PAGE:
Bill Hicks, 32; Popular Comic in U.S., England


William M. (Bill) Hicks, the dark and biting stand-up comedian whose material was excised in October from “The Late Show With David Letterman” because it purportedly touched “too many hot spots,” has died of pancreatic cancer. He was 32.

Hicks, the subject of two HBO specials and a New Yorker magazine profile who performed regularly in Los Angeles and Orange counties, died Saturday at the home of his parents in Little Rock, Ark., his co-manager, Colleen McGarr, announced Sunday. Before Hicks’ illness, he had lived on the Westside.

Last year Hicks released the comedy album “Arizona Bay,” and was named by Rolling Stone magazine as the year’s “hot stand-up.” He was recently nominated for his third American Comedy Award.

Hicks had appeared 11 times on Letterman’s former show, NBC’s “Late Night.” But when he recorded six minutes of material for Letterman’s CBS version last fall, the executive producer called him to say that CBS representatives had ordered the segment axed.


“The show went great,” Hicks told The Times then. “Dave even gave me a Havana cigar during the break.”

Stunned by the censorship, Hicks said: “I perform this stuff for my mom on her porch in Little Rock, Arkansas. I even wore a delightful new outfit, with fall colors. I didn’t wear black.”

Hicks customarily wore black in his club dates here, across the United States and in England, where he became a cult favorite. The costume emphasized his dark, satirical humor that caused some fans and critics to label him the “prince of darkness.”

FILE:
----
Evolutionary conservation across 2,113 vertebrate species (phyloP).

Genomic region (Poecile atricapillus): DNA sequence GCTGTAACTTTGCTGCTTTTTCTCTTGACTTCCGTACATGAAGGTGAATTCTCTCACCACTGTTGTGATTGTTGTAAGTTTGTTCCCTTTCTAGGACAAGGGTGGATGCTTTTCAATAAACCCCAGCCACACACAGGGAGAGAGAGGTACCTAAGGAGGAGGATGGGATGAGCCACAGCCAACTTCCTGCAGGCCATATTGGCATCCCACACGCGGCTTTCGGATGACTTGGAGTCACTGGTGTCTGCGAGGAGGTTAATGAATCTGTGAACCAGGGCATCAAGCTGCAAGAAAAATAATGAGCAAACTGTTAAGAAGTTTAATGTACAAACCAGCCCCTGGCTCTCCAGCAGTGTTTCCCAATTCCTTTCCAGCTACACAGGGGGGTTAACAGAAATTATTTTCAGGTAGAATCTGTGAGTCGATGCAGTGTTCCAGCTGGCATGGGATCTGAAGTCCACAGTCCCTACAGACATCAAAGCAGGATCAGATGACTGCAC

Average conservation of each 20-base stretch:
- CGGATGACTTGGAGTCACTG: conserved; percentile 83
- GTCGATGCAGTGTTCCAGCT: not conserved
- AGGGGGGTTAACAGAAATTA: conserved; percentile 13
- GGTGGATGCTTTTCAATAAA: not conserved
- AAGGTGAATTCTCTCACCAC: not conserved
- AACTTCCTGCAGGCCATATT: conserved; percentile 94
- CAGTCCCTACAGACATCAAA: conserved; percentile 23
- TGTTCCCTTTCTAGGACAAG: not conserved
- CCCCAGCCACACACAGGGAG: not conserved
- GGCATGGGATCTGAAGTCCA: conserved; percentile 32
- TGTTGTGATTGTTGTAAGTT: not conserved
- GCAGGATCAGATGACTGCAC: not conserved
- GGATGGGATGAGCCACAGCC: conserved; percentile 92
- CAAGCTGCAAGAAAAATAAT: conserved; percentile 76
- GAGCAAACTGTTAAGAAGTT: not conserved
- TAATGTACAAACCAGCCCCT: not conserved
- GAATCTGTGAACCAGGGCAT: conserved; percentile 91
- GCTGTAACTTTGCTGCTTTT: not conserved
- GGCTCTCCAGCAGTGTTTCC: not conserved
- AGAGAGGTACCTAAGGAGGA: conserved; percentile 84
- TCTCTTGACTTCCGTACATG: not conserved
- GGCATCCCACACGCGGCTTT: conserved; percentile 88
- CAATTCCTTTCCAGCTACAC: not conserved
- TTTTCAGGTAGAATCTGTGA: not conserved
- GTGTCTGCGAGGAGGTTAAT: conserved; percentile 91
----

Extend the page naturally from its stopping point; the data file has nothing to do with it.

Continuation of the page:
His routines customarily examined a host of controversial subjects--homosexuality, religion, gun-control laws, smoking, politics, pornography and drugs.

On religion, he typically commented in his act: “Why do Christians wear crucifixes around their neck? Do you think when Jesus comes back he ever wants to see another (expletive) cross?”

On drugs, Hicks would say: “You never see positive drug stories on the news, do you? Isn’t that weird, since most of the experiences I’ve had on drugs were real (expletive) positive.”

Hicks started sneaking out of the house at age 13 to perform at open mike nights at Houston’s Comedy Workshop.

In 1991, his hourlong performance at the Just for Laughs Montreal International Comedy Festival gave him international status and made him particularly popular in England.


Noting that he found less censorship in Britain than in the United States, he said last year before the Letterman incident: “It’s kind of funny to see a guy who talks about free speech (being) edited. That’s America. God bless it.”

Hicks had recently created a series for British television, called “Counts of the Netherworld,” involving two Victorian-era counts who sit around philosophizing.

Hicks’ stand-up style involved talking his way through a subject to reveal its inherent absurdities rather than telling jokes. Called everything from “a foul-mouthed moralist” to “a satirical comedic poet,” Hicks refused to describe himself.

“Lenny Bruce (said): ‘I’m not a comic, I’m Lenny Bruce,’ ” Hicks mused last year. “I think he was trying to say, ‘Don’t label me.’ I think I’ll go the same route.”


Hicks is survived by his parents, James and Mary, of Little Rock; a sister, Lynn, of Fort Worth, Tex., and a brother, Steve, of Austin, Tex.

A memorial service is scheduled Tuesday at 10 a.m. at the Griffin Leggett Funeral Home in Little Rock, with graveside services at 2 p.m. Wednesday in Leakesville, Miss.

The family has asked that any memorial donations be made to Hospice Home Care Inc. in Little Rock.